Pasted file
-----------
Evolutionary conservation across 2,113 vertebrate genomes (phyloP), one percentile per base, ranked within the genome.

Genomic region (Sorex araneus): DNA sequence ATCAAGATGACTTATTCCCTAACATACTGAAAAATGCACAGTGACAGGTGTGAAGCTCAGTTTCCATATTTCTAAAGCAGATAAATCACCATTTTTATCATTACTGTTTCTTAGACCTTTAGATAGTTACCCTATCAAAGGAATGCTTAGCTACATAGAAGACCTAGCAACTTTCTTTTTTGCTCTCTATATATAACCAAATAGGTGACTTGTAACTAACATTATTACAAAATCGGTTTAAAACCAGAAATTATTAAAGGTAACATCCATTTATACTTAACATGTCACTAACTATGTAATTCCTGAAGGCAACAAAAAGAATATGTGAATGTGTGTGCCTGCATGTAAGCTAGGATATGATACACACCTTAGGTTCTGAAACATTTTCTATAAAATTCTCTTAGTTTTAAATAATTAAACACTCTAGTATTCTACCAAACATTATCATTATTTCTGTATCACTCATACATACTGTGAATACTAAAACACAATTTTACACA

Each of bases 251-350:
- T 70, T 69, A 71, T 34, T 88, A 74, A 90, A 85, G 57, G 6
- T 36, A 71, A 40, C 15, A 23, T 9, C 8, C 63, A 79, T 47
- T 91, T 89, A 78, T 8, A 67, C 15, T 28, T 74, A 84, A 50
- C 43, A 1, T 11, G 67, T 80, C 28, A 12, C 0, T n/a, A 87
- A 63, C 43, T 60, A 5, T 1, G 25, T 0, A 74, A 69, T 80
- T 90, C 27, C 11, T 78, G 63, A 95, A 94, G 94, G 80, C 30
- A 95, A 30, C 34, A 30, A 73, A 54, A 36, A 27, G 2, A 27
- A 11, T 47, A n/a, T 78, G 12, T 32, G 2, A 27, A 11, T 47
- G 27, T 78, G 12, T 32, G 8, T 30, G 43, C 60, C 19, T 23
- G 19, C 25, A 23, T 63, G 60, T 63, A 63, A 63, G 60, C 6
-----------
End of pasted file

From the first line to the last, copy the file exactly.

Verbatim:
Evolutionary conservation across 2,113 vertebrate genomes (phyloP), one percentile per base, ranked within the genome.

Genomic region (Sorex araneus): DNA sequence ATCAAGATGACTTATTCCCTAACATACTGAAAAATGCACAGTGACAGGTGTGAAGCTCAGTTTCCATATTTCTAAAGCAGATAAATCACCATTTTTATCATTACTGTTTCTTAGACCTTTAGATAGTTACCCTATCAAAGGAATGCTTAGCTACATAGAAGACCTAGCAACTTTCTTTTTTGCTCTCTATATATAACCAAATAGGTGACTTGTAACTAACATTATTACAAAATCGGTTTAAAACCAGAAATTATTAAAGGTAACATCCATTTATACTTAACATGTCACTAACTATGTAATTCCTGAAGGCAACAAAAAGAATATGTGAATGTGTGTGCCTGCATGTAAGCTAGGATATGATACACACCTTAGGTTCTGAAACATTTTCTATAAAATTCTCTTAGTTTTAAATAATTAAACACTCTAGTATTCTACCAAACATTATCATTATTTCTGTATCACTCATACATACTGTGAATACTAAAACACAATTTTACACA

Each of bases 251-350:
- T 70, T 69, A 71, T 34, T 88, A 74, A 90, A 85, G 57, G 6
- T 36, A 71, A 40, C 15, A 23, T 9, C 8, C 63, A 79, T 47
- T 91, T 89, A 78, T 8, A 67, C 15, T 28, T 74, A 84, A 50
- C 43, A 1, T 11, G 67, T 80, C 28, A 12, C 0, T n/a, A 87
- A 63, C 43, T 60, A 5, T 1, G 25, T 0, A 74, A 69, T 80
- T 90, C 27, C 11, T 78, G 63, A 95, A 94, G 94, G 80, C 30
- A 95, A 30, C 34, A 30, A 73, A 54, A 36, A 27, G 2, A 27
- A 11, T 47, A n/a, T 78, G 12, T 32, G 2, A 27, A 11, T 47
- G 27, T 78, G 12, T 32, G 8, T 30, G 43, C 60, C 19, T 23
- G 19, C 25, A 23, T 63, G 60, T 63, A 63, A 63, G 60, C 6